21 Jun 2006
IMRA's icon writing process turns ordinary glass panels into flashing signs.
Fiber laser maker IMRA has come up with a method of writing "hidden" symbols in glass that can be revealed by side-illuminating the panel with a low-power laser diode or LED. The idea came about following an optical waveguide writing experiment, where the team discovered some unwanted features that were scattering light and turned the result into a display application.
"Because the marks are written inside the glass, the display can be very rugged, less sensitive to the environment and inexpensive," Alan Arai of IMRA's Applications Research Lab told Optics.org. "There is a trade-off between the transparency of the mark when not illuminated and its visibility when illuminated from the side and this requires more study."
To create a sample icon, engineers used a prototype version of the firm's latest fiber laser, the µJewel D-1000, to write a pattern of 50 µm sized structures inside 6.35 mm thick window glass. Based on fiber chirped pulse amplification (FCPA) technology, the laser offers up to 10 microjoules of pulse energy in the near infrared (1045 nm) with sub 700 fs pulses.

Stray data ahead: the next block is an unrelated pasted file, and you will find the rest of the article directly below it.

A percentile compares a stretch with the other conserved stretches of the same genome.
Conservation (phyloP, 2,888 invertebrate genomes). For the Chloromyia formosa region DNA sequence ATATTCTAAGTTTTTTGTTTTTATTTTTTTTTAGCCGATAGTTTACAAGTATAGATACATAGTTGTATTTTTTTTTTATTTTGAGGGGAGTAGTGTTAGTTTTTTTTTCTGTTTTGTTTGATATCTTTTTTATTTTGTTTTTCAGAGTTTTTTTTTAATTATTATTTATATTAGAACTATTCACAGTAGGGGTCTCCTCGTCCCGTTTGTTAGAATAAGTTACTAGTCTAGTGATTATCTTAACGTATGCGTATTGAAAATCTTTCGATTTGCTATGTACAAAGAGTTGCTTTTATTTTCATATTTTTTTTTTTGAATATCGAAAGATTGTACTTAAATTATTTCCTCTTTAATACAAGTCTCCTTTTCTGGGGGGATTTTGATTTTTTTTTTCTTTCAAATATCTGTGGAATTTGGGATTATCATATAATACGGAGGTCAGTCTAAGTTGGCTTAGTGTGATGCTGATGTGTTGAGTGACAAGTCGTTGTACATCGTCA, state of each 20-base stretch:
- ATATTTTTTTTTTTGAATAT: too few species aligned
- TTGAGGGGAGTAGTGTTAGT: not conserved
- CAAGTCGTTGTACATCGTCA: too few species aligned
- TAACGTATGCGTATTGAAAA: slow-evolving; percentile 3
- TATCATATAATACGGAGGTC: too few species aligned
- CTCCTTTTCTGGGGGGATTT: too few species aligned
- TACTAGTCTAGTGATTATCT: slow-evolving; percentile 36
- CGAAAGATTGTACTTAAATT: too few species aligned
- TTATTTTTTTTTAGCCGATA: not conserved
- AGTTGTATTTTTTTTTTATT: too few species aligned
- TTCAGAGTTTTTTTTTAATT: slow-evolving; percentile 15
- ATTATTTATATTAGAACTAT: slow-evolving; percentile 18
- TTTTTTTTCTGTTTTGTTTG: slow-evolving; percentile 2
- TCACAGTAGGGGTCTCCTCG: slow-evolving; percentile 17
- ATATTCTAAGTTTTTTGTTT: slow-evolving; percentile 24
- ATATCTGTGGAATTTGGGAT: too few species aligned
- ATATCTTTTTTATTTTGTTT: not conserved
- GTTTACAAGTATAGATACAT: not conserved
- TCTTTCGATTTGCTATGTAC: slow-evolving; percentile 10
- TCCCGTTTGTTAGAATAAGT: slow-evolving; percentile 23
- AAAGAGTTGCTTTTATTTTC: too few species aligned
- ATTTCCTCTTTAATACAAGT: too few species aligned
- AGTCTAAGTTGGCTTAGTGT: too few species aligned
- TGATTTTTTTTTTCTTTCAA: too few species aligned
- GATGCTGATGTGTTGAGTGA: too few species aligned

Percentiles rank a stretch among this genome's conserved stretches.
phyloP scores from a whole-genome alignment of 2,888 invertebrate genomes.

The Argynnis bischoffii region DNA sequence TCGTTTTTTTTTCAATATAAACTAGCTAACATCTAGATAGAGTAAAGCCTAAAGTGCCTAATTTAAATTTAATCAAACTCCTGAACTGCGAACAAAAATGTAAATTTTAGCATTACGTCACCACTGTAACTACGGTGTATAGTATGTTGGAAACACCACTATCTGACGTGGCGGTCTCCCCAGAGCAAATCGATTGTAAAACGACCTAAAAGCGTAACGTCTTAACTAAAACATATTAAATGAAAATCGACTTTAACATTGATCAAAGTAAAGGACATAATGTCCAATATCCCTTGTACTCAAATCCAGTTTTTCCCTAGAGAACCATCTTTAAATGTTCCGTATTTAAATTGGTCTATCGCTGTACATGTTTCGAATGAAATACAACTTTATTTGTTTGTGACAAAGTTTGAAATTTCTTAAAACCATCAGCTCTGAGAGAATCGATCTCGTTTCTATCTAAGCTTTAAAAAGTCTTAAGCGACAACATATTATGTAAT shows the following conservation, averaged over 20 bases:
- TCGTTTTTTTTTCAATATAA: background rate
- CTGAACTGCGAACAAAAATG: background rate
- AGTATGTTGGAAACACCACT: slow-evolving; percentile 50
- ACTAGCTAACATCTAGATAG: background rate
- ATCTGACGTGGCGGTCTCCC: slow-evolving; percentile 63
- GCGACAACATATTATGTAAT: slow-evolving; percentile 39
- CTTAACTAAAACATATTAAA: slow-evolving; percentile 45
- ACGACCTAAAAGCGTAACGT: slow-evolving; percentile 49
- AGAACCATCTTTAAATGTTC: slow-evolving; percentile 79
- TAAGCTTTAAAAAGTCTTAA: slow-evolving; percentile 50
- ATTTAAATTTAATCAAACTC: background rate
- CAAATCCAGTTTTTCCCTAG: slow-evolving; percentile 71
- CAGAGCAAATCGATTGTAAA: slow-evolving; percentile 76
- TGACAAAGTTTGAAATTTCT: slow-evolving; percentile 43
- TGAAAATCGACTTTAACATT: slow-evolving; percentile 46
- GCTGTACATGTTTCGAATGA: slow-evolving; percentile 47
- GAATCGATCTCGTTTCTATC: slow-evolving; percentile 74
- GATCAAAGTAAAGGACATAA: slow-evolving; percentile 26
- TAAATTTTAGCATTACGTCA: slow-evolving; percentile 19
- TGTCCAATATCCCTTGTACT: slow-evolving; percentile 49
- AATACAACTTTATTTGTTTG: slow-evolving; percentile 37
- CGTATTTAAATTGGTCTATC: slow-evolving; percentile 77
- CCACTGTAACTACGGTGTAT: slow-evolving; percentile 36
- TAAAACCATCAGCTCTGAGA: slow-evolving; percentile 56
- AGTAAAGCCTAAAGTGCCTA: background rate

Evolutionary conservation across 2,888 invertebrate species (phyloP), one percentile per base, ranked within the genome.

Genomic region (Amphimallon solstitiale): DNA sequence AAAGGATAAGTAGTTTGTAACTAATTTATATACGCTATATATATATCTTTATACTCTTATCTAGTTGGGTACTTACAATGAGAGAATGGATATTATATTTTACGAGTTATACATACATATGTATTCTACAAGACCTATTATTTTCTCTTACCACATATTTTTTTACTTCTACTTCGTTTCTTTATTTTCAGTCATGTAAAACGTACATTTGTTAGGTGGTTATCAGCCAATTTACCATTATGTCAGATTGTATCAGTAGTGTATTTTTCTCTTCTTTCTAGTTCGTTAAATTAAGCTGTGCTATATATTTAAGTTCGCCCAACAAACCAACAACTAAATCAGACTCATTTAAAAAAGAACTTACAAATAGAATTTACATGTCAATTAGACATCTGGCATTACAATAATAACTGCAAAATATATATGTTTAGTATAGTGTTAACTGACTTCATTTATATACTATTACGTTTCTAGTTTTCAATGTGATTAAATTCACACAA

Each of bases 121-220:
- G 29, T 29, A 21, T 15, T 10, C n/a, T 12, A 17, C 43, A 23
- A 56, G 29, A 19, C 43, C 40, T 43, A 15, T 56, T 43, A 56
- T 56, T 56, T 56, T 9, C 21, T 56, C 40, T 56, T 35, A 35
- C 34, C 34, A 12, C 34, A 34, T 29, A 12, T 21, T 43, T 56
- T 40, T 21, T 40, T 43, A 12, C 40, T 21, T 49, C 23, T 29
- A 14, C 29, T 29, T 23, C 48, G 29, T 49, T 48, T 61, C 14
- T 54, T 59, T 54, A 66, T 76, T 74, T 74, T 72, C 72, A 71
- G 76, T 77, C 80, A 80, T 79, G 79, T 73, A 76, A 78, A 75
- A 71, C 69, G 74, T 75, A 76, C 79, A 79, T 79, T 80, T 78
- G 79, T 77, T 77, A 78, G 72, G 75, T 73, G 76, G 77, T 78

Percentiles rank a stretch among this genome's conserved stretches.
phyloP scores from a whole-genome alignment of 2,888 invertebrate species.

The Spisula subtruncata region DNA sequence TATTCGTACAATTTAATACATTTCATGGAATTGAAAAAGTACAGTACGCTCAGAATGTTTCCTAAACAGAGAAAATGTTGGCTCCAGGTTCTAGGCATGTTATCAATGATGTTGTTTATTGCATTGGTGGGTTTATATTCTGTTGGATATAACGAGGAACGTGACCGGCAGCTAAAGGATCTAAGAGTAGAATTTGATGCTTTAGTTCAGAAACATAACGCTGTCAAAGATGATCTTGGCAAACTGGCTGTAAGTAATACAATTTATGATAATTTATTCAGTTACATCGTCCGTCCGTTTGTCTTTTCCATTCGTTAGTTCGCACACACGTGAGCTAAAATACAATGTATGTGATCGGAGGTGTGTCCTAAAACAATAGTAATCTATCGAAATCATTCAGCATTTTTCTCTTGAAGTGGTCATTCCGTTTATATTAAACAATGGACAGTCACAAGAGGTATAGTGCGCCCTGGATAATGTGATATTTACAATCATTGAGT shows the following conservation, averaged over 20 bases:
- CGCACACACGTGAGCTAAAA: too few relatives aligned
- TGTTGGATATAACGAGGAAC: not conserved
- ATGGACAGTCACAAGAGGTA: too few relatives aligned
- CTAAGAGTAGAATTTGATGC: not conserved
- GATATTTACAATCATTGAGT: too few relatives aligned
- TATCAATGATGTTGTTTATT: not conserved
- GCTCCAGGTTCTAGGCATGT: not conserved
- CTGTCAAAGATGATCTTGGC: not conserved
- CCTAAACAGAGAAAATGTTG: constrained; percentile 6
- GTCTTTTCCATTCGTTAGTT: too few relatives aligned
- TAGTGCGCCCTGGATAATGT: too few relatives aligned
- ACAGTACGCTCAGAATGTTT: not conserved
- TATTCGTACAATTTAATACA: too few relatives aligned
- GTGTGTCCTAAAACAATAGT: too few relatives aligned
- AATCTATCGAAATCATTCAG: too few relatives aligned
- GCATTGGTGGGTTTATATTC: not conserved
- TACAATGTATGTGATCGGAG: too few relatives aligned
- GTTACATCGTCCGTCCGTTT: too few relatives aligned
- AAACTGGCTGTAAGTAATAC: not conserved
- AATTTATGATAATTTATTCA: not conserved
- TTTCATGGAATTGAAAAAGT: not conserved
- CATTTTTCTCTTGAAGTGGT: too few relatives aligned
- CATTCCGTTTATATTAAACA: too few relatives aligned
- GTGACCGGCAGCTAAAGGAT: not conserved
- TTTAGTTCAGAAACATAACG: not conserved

According to Arai, the laser's ultrashort pulses and high repetition rate allow precise control of energy deposition below the surface of transparent materials. Here, the team used 200 ps pulses with a repetition rate of 50 kHz. He believes that the smaller features formed by the FCPA will be less prone to crack propagation compared with structures written using longer pulses.
The firm is now enhancing its process to give brighter more complex marks and plans to work with other materials such as transparent plastics. Arai is confident that the processing time can be optimized to suit a production environment.